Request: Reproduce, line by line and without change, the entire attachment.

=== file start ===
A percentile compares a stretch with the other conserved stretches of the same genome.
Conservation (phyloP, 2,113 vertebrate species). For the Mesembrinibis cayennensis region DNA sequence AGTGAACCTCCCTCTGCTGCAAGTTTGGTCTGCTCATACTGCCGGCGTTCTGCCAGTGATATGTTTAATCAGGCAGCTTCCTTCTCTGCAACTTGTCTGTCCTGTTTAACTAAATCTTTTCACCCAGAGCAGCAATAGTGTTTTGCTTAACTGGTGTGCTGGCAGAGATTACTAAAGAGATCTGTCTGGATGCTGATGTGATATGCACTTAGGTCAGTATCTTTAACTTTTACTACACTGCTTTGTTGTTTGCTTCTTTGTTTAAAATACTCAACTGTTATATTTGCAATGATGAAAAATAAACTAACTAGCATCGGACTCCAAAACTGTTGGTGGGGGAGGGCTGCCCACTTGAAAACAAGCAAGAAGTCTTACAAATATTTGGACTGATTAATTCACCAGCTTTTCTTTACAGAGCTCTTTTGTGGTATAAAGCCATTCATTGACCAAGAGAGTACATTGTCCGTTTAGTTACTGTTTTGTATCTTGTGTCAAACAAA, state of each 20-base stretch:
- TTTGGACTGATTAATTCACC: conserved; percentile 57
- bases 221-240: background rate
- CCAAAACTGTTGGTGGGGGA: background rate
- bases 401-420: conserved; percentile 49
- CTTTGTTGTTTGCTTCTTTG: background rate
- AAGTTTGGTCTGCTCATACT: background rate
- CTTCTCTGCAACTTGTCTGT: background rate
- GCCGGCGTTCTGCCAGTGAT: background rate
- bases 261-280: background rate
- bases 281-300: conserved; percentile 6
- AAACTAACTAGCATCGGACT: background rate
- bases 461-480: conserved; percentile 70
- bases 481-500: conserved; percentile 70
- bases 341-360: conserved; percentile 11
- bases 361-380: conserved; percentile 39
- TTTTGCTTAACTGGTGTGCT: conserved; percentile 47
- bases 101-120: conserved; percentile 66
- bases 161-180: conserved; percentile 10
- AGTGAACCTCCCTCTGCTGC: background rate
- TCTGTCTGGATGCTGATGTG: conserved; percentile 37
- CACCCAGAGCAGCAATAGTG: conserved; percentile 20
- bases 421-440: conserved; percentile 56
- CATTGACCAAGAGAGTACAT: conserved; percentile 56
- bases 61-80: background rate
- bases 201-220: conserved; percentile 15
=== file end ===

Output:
A percentile compares a stretch with the other conserved stretches of the same genome.
Conservation (phyloP, 2,113 vertebrate species). For the Mesembrinibis cayennensis region DNA sequence AGTGAACCTCCCTCTGCTGCAAGTTTGGTCTGCTCATACTGCCGGCGTTCTGCCAGTGATATGTTTAATCAGGCAGCTTCCTTCTCTGCAACTTGTCTGTCCTGTTTAACTAAATCTTTTCACCCAGAGCAGCAATAGTGTTTTGCTTAACTGGTGTGCTGGCAGAGATTACTAAAGAGATCTGTCTGGATGCTGATGTGATATGCACTTAGGTCAGTATCTTTAACTTTTACTACACTGCTTTGTTGTTTGCTTCTTTGTTTAAAATACTCAACTGTTATATTTGCAATGATGAAAAATAAACTAACTAGCATCGGACTCCAAAACTGTTGGTGGGGGAGGGCTGCCCACTTGAAAACAAGCAAGAAGTCTTACAAATATTTGGACTGATTAATTCACCAGCTTTTCTTTACAGAGCTCTTTTGTGGTATAAAGCCATTCATTGACCAAGAGAGTACATTGTCCGTTTAGTTACTGTTTTGTATCTTGTGTCAAACAAA, state of each 20-base stretch:
- TTTGGACTGATTAATTCACC: conserved; percentile 57
- bases 221-240: background rate
- CCAAAACTGTTGGTGGGGGA: background rate
- bases 401-420: conserved; percentile 49
- CTTTGTTGTTTGCTTCTTTG: background rate
- AAGTTTGGTCTGCTCATACT: background rate
- CTTCTCTGCAACTTGTCTGT: background rate
- GCCGGCGTTCTGCCAGTGAT: background rate
- bases 261-280: background rate
- bases 281-300: conserved; percentile 6
- AAACTAACTAGCATCGGACT: background rate
- bases 461-480: conserved; percentile 70
- bases 481-500: conserved; percentile 70
- bases 341-360: conserved; percentile 11
- bases 361-380: conserved; percentile 39
- TTTTGCTTAACTGGTGTGCT: conserved; percentile 47
- bases 101-120: conserved; percentile 66
- bases 161-180: conserved; percentile 10
- AGTGAACCTCCCTCTGCTGC: background rate
- TCTGTCTGGATGCTGATGTG: conserved; percentile 37
- CACCCAGAGCAGCAATAGTG: conserved; percentile 20
- bases 421-440: conserved; percentile 56
- CATTGACCAAGAGAGTACAT: conserved; percentile 56
- bases 61-80: background rate
- bases 201-220: conserved; percentile 15